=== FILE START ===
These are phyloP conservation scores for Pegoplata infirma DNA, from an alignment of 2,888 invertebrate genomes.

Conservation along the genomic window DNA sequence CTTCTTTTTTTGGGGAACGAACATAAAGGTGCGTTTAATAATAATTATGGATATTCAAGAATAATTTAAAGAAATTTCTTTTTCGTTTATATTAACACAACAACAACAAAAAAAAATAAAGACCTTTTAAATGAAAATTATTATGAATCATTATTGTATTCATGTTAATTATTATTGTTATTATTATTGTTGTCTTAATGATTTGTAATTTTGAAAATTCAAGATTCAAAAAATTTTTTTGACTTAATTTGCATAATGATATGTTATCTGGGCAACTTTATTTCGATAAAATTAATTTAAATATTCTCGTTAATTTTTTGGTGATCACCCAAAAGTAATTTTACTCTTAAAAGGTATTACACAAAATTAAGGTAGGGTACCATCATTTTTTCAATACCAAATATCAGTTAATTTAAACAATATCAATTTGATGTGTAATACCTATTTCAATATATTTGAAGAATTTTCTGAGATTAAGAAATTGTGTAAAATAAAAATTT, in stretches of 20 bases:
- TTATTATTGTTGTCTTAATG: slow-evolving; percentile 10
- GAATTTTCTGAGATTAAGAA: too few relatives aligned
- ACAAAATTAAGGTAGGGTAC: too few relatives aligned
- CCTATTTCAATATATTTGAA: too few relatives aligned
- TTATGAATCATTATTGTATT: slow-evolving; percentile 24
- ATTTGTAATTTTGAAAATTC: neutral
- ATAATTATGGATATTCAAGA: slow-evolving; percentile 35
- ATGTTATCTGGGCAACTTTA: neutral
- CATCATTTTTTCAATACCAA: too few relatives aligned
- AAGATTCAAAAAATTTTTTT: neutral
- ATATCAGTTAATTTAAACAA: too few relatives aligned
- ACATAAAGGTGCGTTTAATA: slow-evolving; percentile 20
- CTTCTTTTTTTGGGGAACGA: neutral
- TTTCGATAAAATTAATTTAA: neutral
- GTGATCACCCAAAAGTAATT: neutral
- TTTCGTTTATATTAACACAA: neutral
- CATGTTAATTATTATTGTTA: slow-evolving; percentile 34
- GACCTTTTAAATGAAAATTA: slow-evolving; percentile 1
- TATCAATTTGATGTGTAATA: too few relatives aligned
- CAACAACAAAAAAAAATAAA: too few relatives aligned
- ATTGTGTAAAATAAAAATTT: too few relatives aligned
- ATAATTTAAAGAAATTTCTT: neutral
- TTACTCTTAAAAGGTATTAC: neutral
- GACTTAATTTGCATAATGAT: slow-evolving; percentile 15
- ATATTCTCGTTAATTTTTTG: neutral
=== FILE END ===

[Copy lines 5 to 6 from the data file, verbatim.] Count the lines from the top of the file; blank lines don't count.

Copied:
- ACAAAATTAAGGTAGGGTAC: too few relatives aligned
- CCTATTTCAATATATTTGAA: too few relatives aligned